(see paras 38-42, 45-46, 48-51, operative part 1)

2.     In holding that a Community regulation which is not published in the language of a Member State is unenforceable against individuals in that State, the Court is interpreting Community law for the purposes of Article 234 EC.

The provisions of the first sentence of Article 254(2) EC, of Articles 2 and 58 of the Act concerning the conditions of accession to the European Union of the Czech Republic, the Republic of Estonia, the Republic of Cyprus, the Republic of Latvia, the Republic of Lithuania, the Republic of Hungary, the Republic of Malta, the Republic of Poland, the Republic of Slovenia and the Slovak Republic and the adjustments to the Treaties on which the European Union is founded, and of Articles 4 and 5 of Regulation No 1 determining the languages to be used by the European Economic Community do not affect the validity of a regulation applicable in the Member States in which it has been properly published. In addition, the fact that that regulation is not enforceable against individuals in a Member State in the language of which it has not been published has no bearing on the fact that, as part of the acquis communautaire, its provisions are binding on the Member State concerned as from its accession. The purpose and effect of interpreting those provisions in conjunction with one another is to delay the enforceability of the obligations which a Community regulation imposes on individuals in a Member State until those individuals can acquaint themselves with it in an official manner which is completely unambiguous.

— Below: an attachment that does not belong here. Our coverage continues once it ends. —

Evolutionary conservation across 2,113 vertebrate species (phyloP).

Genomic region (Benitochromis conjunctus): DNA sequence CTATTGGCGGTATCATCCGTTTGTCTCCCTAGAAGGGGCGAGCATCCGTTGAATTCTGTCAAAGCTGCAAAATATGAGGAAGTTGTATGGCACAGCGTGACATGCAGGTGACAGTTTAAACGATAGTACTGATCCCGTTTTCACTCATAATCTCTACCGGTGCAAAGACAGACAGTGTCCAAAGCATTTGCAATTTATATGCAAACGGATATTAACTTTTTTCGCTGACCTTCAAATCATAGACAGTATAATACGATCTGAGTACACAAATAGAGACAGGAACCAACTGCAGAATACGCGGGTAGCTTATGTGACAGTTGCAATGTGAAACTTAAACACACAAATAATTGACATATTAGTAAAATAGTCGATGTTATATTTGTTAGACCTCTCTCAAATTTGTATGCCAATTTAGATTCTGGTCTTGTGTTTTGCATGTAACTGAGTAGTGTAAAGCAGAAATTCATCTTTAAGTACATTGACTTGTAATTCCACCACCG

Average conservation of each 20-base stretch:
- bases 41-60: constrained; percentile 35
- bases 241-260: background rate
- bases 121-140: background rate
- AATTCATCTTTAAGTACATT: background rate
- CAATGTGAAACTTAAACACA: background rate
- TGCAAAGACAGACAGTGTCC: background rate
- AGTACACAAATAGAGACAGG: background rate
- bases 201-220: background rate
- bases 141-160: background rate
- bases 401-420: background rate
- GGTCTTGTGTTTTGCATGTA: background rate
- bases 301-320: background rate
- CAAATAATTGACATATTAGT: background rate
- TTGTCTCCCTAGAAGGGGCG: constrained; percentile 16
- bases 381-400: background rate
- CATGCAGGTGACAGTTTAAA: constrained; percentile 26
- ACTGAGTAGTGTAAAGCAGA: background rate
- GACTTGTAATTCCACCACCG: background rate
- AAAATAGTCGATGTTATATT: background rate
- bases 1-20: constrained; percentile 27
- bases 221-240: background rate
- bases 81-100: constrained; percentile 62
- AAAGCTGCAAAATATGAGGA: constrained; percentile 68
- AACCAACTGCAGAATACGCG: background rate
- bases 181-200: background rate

(see paras 57-61, operative part 2)

3.     In the context of an order for reference concerning the interpretation of a provision of Community law, the Court may, exceptionally, in application of the general principle of legal certainty inherent in the Community legal order, decide to restrict for any person concerned the right to rely upon a provision, which it has interpreted, with a view to calling in question legal relations established in good faith. However, if the question at issue is not that of limiting the temporal effects of a judgment of the Court concerning the interpretation of a provision of Community law, but that of limiting the effects of a judgment finding a Community act not published in the language of a Member State unenforceable in that State’s territory, that State is not obliged under Community law to call into question the administrative or judicial decisions taken on the basis of such rules where those decisions have become definitive under the applicable national rules.